A few weeks ago I was in Frankfurt. Among the thousands of shoppers packing the Zeil, so was a large Kurdish protest, one of several that has taken place across Germany in the past few weeks.
I sympathise with their aims. The Kurdish people have been on the receiving end of persecution across their Middle-Eastern homelands for most of the past century. Overlooked by the carving up of the Middle East by the British, French and Turkish governments at the end of the First World War, the Kurds, numbering thirty million individuals, have been without a state, making them perhaps the largest stateless ethnic group in the world. Kurds represent a majority in significant areas of Turkey, Syria, Iraq and Iran and have faced long, bloody and mostly unsuccessful attempts to gain autonomy in each of these nations. These attempts were often met with total hostility; in Turkey for instance, the Kurdish language was outlawed for several decades. Indeed, the Turkish government tried to deny the very existence of Kurdish people in Turkey, referring to them only as ‘Mountain Turks’. Kurds in Iraq, meanwhile were subjected to a genocidal campaign of indiscriminate gas attacks by Saddam Hussein’s government in the late 1980s.
Progress had been made in recent years. The tentative establishment of a secular democracy in Iraqi Kurdistan has been one of the few outcomes of the 2003 Iraq War commonly regarded as a success. Kurdish forces in Syria had also made territorial gains against those of Bashar-al-Assad, and meanwhile in Turkey negotiations between the government and rebel Kurdish PKK group were undergoing, offering hopes of a peaceful settlement to a decades-old conflict that has seen atrocities committed by both sides. The situation for the Kurds looked to be as optimistic as it had looked for a long time.
Now, however, the Kurds find themselves embroiled in an existential struggle – a struggle they did not ask for, but a struggle which they have shown every indication of being willing to fight. The rise of Islamic State has led to conflict for Kurds – and a refugee crisis – in both Iraq and Syria. In Summer, tens of thousands of Yazidis – an ethnically Kurdish religious minority group – were driven up Mount Sinjar and besieged by IS militants. These individuals, mostly civilian, were rescued by a combination of US air strikes and Kurdish forces on the ground. Over the past few weeks in Syria a battle has raged over the Kurdish-held town of Kobane. In part, the Kurds are aided by their secularism; supposedly, IS will not stand to face Kurdish female fighters (who comprise about half of Kobane’s defenders) fearing that death at the hands of a woman will mean that they are excluded from paradise. But, brave as the Kurds have proven to be, they need the help of we in the West – and they deserve to get it.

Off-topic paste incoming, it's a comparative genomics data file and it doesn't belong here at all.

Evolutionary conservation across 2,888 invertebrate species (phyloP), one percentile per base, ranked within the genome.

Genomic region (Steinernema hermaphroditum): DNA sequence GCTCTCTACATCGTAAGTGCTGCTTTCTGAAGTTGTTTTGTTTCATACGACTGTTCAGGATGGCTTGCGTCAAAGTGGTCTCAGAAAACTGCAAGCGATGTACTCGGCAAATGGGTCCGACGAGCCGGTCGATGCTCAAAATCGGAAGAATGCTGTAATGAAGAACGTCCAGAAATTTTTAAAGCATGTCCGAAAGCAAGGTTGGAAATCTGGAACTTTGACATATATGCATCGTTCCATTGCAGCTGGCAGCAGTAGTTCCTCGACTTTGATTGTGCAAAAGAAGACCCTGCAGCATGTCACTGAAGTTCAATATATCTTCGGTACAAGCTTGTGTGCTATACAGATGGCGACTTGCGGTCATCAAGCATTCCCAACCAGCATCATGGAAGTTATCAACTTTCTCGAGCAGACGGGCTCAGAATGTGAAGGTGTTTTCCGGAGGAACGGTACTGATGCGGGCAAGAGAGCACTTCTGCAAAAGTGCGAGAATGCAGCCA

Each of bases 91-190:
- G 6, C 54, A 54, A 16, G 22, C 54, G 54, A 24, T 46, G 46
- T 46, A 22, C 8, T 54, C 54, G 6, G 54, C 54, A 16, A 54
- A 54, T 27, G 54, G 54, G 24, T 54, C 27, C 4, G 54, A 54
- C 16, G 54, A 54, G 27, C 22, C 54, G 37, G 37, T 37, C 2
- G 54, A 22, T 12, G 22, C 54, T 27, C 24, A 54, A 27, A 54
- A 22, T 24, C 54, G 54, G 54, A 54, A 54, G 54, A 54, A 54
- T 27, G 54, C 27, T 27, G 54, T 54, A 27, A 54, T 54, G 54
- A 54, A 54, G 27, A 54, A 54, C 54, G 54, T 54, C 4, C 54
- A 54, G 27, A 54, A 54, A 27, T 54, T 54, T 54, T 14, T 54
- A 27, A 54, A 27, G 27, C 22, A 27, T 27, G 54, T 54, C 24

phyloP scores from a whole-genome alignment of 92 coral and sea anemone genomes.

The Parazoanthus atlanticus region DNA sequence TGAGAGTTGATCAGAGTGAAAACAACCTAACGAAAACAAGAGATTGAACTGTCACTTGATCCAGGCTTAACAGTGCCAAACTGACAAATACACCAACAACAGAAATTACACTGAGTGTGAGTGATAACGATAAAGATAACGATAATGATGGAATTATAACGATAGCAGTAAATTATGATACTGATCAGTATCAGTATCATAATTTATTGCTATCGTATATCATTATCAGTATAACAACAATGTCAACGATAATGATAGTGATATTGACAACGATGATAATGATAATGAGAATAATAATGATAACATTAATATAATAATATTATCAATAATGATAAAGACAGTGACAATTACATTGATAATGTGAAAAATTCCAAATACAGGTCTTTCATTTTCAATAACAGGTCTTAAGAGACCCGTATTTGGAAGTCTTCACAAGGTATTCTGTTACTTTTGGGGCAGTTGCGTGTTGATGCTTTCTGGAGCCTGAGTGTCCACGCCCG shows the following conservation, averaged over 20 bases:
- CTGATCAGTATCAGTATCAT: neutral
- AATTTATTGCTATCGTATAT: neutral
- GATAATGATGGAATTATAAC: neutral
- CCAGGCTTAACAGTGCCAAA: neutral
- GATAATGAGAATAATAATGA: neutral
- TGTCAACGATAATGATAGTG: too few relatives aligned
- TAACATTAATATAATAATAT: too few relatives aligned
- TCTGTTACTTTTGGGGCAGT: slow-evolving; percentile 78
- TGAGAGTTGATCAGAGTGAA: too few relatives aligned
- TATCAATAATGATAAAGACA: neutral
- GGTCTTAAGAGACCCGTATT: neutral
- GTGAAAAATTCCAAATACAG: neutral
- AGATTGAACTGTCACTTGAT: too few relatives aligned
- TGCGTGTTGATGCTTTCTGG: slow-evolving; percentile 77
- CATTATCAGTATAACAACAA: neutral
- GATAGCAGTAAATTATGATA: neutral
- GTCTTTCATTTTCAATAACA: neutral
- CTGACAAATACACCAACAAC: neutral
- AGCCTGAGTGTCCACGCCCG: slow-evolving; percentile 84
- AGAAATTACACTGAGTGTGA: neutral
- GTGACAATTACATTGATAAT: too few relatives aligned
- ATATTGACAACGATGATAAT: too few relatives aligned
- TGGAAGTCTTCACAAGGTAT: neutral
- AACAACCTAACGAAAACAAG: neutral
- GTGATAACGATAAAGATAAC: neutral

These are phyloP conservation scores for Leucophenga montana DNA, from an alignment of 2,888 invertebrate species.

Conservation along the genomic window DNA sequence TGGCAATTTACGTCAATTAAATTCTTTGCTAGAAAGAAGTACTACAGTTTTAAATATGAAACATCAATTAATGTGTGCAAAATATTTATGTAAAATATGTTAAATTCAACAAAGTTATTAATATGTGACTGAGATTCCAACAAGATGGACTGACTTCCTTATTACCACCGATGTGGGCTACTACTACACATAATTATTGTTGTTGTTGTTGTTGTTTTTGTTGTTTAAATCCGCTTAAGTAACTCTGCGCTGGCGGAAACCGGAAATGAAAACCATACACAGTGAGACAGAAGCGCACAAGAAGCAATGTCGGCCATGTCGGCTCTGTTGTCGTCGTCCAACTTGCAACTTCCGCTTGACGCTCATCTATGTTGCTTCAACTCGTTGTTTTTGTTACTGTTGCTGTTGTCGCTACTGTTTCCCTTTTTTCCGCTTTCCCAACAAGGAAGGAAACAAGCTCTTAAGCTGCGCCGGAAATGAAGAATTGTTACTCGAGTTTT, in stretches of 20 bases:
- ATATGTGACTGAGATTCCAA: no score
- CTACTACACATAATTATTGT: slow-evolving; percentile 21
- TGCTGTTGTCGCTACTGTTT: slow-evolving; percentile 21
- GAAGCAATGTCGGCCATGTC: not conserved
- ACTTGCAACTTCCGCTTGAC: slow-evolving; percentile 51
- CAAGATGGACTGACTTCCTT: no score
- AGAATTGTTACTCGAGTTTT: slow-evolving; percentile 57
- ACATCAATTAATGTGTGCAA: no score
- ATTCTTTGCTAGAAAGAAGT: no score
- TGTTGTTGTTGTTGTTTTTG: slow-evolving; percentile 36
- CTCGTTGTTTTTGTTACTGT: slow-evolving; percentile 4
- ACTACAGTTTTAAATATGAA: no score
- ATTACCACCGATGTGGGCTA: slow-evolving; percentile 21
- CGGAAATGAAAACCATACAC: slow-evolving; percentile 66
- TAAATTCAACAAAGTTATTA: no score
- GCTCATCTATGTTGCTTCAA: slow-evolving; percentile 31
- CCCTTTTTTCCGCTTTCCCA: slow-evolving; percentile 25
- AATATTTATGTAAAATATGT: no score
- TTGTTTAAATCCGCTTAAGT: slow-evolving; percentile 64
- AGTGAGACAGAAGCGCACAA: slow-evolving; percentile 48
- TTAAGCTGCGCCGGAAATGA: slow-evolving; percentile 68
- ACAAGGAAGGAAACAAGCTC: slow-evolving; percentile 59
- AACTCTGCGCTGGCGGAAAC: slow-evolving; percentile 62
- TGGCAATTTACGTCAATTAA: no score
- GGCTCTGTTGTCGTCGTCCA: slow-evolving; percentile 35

Partly, this is because of their unique position as a suppressed minority in so many states in the region. Iran and Turkey, for instance, two key regional powers, have little desire to see a strengthened and empowered Kurdistan in Iraq and Syria. Indeed, this has been amply demonstrated by Turkey’s inaction thus far in the crisis, going as far as firing tear gas at Kurdish refugees fleeing Kobane but not entering the fight against IS to help the defence of the town. Such an exhibition of narrow, self-interested statehood shows the folly of trusting regional powers to deal with the problems posed by IS; the most likely outcome of leaving the region to resolve the problem itself is not regional powers stepping in. Rather, it is the wholesale destruction of the Kurdish people and of Kurdistan. In other words, the Kurds need help and the only place from which that is likely to come is Western powers.
Such support will have to be military – already US airstrikes have helped weaken IS in Kobane – logistical, and humanitarian. But it can also be moral. Perhaps as many as 150,000 people marched through London in August in support of, and solidarity with, Palestinians, and the campaign has enjoyed some success, with MPs voting to recognise a Palestinian state in October. Similar public pressure could lead to Western countries, already diplomatic and now military allies of Iraqi and Syrian Kurds, getting serious about Kurdish rights – and getting tough with their ally, Turkey, about violations of those rights. Meanwhile, the Kurds are proving to be a key ally in the fight against Islamic State – and they deserve all of the help that we can give them.
By Harry Illidge
[Image Credit: jan Sefti]